Gramble on Big Sur | 02.28.09 | CA

Words by: Corby Anderson | Images by: Andrew Quist

Gramble On Big Sur :: 02.28.09 :: Fernwood Lodge :: Big Sur, CA

Bluhm & Greene :: 02.28 :: Big Sur
The venerable and stony Fernwood Resort in Big Sur scored a real musical coup out on the Central Coast by hosting the ascendant trio of Skinny Singers (Jackie Greene and Tim Bluhm), Nicki Bluhm & The Gramblers and Big Light on the last day of February. Like peanut butter and chocolate or whiskey and ice, this was a pairing so monumentally cool that the potential for epic-osity was endless.

The Fernwood is not like any "resort" that you have ever been to. It is a completely original, sweetly jagged, irreplaceable spawn of a cosmic anomaly. Cobbled together with serendipitous ramshackle utilitarianism, the twelve room hotel wings out from the redwood hewn tavern like a beckoning yellow bear hug, and sits perched atop a grove of monumental Coastal Redwoods with some of the best creek camping spots imaginable. It is an undeniably special place, a spun out vortex within the already trippy Big Sur meridian.

With this lineup, there was a real concern about capacity. Tickets and accommodations sold out almost immediately. Greene commands a well-heeled herd of dedicated supporters drawn from his own works and his riffing associations with The Dead and Phil Lesh. Tim Bluhm, whose band The Mother Hips are now settling into their rightful place as kings of the California sound, also draws devotees from far and wide whenever he plays. Full, the Fernwood can only hold about 150 souls, and most insiders estimated a number much higher than that.

This veil of expectancy existed on several fronts. With so many fans opting to camp and a major storm predicted to sit down over Big Sur on the day of the show, the large, sprawling decks of the Fernwood would be drenched and rendered mostly useless for overflow. But along the way to the Gramble, an interesting thing happened. The storm tracked north, and the overwhelming hordes of fans never appeared, and a lucky crowd filled things out nicely, spilling out onto the groovy smoker porches.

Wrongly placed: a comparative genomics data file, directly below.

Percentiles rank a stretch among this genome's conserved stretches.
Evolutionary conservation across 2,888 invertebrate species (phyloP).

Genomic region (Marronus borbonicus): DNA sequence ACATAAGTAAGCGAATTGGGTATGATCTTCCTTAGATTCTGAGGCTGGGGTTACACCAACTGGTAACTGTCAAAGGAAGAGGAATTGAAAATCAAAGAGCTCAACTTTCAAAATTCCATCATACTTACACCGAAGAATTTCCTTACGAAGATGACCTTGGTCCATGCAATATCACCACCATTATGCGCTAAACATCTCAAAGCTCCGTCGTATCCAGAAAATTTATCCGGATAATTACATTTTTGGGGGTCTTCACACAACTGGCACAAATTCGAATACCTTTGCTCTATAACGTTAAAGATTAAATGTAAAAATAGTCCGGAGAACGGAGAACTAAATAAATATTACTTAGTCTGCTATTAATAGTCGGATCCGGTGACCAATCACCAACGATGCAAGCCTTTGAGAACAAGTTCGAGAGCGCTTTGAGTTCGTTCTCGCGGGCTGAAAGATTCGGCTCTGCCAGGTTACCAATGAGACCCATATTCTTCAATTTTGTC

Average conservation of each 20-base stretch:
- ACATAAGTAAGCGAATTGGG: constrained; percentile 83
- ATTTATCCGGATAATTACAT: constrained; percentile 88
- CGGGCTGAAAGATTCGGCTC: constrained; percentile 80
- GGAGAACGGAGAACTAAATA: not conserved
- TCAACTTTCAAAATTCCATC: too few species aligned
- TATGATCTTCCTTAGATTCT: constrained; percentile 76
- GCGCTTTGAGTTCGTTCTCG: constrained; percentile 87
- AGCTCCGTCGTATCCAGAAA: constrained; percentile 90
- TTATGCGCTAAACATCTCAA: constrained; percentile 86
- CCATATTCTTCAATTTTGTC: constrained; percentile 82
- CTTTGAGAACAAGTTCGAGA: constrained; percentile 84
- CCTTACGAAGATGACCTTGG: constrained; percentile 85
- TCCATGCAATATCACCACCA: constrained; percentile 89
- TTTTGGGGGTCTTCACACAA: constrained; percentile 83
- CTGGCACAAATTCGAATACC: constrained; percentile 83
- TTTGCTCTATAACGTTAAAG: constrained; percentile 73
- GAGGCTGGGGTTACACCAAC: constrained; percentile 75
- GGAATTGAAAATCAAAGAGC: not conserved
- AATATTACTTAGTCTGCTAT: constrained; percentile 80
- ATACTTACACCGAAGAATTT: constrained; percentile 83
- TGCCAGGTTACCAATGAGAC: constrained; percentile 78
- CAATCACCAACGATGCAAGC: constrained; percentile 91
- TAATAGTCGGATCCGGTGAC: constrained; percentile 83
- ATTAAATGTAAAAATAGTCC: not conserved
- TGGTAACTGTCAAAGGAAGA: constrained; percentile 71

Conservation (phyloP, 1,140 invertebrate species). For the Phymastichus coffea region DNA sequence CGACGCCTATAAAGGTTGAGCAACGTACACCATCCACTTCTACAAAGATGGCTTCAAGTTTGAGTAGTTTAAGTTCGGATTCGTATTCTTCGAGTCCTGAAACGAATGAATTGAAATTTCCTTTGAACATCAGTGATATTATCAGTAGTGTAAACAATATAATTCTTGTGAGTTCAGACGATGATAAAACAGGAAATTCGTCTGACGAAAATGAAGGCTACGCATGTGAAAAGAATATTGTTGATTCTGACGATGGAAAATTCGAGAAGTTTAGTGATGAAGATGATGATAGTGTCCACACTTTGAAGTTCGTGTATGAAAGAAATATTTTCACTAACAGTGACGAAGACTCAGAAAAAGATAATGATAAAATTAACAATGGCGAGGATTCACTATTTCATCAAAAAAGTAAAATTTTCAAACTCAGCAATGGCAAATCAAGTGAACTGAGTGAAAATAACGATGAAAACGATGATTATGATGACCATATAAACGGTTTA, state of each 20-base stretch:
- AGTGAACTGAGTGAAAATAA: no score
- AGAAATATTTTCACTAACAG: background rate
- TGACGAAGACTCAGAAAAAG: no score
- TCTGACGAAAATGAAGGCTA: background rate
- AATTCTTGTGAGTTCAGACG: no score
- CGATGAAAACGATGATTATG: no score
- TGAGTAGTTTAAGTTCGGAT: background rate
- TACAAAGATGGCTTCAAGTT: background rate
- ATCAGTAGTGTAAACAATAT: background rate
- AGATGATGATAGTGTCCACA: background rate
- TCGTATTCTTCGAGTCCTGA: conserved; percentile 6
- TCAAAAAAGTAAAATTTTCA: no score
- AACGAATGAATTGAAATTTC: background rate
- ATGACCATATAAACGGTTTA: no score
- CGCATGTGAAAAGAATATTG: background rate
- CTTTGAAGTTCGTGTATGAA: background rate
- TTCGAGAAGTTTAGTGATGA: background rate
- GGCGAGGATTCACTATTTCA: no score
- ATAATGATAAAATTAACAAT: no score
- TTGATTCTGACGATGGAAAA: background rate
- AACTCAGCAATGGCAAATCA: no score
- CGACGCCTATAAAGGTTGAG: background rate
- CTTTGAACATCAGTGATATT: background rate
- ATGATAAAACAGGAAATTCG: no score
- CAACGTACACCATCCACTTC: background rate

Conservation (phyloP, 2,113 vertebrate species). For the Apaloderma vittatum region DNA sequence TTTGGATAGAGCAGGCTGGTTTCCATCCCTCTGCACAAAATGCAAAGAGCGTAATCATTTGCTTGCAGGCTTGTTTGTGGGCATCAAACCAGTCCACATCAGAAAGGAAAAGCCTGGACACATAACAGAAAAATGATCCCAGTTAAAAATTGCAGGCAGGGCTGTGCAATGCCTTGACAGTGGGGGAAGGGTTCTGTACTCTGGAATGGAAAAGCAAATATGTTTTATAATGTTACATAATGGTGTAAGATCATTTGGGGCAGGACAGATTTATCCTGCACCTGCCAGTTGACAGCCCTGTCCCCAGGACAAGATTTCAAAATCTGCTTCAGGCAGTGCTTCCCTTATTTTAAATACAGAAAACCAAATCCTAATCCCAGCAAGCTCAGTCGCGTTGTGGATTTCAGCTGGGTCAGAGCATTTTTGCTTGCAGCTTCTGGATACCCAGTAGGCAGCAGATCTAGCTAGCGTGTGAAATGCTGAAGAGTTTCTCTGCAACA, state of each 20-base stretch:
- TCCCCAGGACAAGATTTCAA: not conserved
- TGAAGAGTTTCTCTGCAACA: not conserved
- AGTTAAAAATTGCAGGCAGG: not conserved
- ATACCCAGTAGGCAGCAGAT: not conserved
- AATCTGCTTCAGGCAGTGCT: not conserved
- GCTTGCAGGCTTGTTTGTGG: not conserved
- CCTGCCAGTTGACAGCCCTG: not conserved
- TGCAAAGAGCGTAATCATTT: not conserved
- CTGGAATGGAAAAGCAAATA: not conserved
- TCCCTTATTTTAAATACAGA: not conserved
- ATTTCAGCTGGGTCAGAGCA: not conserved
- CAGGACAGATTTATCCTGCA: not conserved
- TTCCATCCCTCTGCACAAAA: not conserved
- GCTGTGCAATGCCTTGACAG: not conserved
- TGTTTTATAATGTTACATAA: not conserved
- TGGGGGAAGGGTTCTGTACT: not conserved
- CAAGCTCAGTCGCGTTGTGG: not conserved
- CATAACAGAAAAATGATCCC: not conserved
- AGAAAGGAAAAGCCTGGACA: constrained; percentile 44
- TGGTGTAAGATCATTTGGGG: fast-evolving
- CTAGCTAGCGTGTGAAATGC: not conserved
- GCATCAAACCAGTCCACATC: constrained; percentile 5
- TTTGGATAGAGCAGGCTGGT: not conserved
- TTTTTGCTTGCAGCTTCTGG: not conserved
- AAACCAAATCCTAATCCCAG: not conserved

Jackie Greene :: 02.28 :: Big Sur
"Tonight we are Bigger Light!" proclaimed lead singer Fred Torphy. Playing as a seven-piece rock machine (and eight with ALO's Dave Brogan adjoined), the band was literally too big for the small Fernwood stage. Keyboard/guitar player Dan Hurley played with most of his body sticking out of the front door. From inside, all that could be seen of Hurley were his rhythmic arms dancing on the keys. Mellifluous and driving, Big Light evoked Summer Teeth-era Wilco while exhibiting a propensity for note-lingering glory rock.

In between sets, the surreal dynamic of a Saturday night in Big Sur also held sway. Musical migrants named Spanky, Shoeey and Whitey mingled with Surian lifers, and the visitor's organic bartering chips for CDs and tickets turned out to be too kind to ignore. A local cowboy dressed in a big Stetson and a vivid blue motocross jersey played his own concert in the front lot, a big Copenhagen chaw jutting out from his lower lip, his kaleidoscope eyes unfixed and wild, while out back a drunken duo of Latin flamenco strummers clawed at their nylon strings and howled sentimental drug ballads. Somewhere, far down below in the misty haze of the campground, an unbalanced banshee named Angel screamed dangerous obscenities at anyone who dared to question the irony of her name.